Legal Blogs

When Officers and Directors are Liable to Shareholders

Officers and directors have a very important role within a business organization. The job of these officers and directors is to steer the company in the right direction, help to secure the short-term and long-term success of the business, and protect and grow the investment of shareholders. The officers and directors in charge of steering the corporation have a fiduciary obligation to act in the best interests of the business. This means they must not do things that jeopardize the company or that benefit their own interests at the expense of the corporation.

Unfortunately, sometimes those in charge of a company will fail to live up to their legal duty. When this happens, there may be situations where officers and directors are liable to shareholders. Determining if company insiders can be held accountable to shareholders or not can be complex and taking legal action is a challenging process. It is imperative for shareholders, as well as for officers and directors, to have legal representation when a dispute arises or when accusations are made that the company insiders acted inappropriately. The Irvine, CA business litigation lawyers at Brown & Charbonneau, LLP can provide the representation you are looking for.

When Officers and Directors are Liable to Shareholders

Officers and directors are liable to shareholders if they breached their fiduciary duty to the company or acted inappropriately. This could occur, for example, if the corporate officers perpetuated an accounting fraud, lied on financial statements, or used business assets to enrich themselves at the expense of company operations.

Officers and directors will not be liable to shareholders simply for making decisions that turned out to be wrong. The business judgment rule protects those in a position of power within the company from being held liable any time and every time something goes wrong.  Under the doctrine of the business judgment rule, courts do not review the decisions made by directors who:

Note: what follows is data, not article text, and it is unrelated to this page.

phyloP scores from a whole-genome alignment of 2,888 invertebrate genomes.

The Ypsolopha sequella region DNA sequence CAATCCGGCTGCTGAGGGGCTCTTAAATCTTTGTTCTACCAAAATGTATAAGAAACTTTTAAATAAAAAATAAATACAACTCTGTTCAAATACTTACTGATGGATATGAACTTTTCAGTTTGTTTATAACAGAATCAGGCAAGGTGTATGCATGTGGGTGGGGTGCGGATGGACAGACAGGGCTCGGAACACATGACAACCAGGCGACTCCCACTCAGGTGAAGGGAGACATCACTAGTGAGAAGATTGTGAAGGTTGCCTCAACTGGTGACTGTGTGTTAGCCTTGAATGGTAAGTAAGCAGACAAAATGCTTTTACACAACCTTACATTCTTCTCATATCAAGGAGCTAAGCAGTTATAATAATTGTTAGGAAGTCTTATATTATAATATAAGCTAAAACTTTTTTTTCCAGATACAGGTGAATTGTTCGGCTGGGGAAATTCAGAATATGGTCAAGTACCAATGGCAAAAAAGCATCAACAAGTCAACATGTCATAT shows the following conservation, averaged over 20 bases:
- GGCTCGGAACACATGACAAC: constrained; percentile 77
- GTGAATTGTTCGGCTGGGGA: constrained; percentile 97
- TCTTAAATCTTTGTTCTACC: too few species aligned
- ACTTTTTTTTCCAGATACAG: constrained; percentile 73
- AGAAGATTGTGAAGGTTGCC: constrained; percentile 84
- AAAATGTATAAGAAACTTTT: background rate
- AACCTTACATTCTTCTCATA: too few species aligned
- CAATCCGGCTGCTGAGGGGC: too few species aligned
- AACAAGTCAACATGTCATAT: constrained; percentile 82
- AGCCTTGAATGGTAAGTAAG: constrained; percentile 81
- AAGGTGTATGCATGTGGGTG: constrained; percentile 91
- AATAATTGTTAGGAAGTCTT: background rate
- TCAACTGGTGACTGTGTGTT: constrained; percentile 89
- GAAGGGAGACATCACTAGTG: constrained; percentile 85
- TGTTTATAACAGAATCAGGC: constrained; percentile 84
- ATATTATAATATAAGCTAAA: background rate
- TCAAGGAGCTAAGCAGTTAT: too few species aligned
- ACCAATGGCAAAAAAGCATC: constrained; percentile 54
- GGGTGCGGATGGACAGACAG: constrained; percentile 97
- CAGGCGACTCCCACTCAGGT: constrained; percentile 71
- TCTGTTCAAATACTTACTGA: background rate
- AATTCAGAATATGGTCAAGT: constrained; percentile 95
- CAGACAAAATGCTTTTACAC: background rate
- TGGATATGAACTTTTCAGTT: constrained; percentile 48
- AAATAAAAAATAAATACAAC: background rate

• Performed their work with the corporation in good faith.
  • Exercised reasonable care, such as an ordinarily cautious person would, under the circumstances.
  • Acted in a way that the officers and directors reasonably believed was in the company’s best interests

If shareholders want to take legal action against officers and directors, the shareholders will generally need to file a shareholder derivative action. Essentially, this means that one or more representative plaintiffs files a lawsuit on behalf of the business against the officers and directors to force the directors to stop a behavior; require the directors to return ill-gotten gains; or otherwise seek a remedy for the failure of the insider’s to act appropriately.

In order to prevail in a lawsuit and resolve the case with a finding that officers and directors are liable to shareholders, shareholders have the burden of proving that the directors or officers acted inappropriately and breached a legal duty.  An experienced Irvine, CA business litigation lawyer can represent shareholders in making their case or can represent officers and directors in situations where they are named defendants in litigation. Call today to schedule a consultation and learn more about how Brown & Charbonneau, LLP can help you.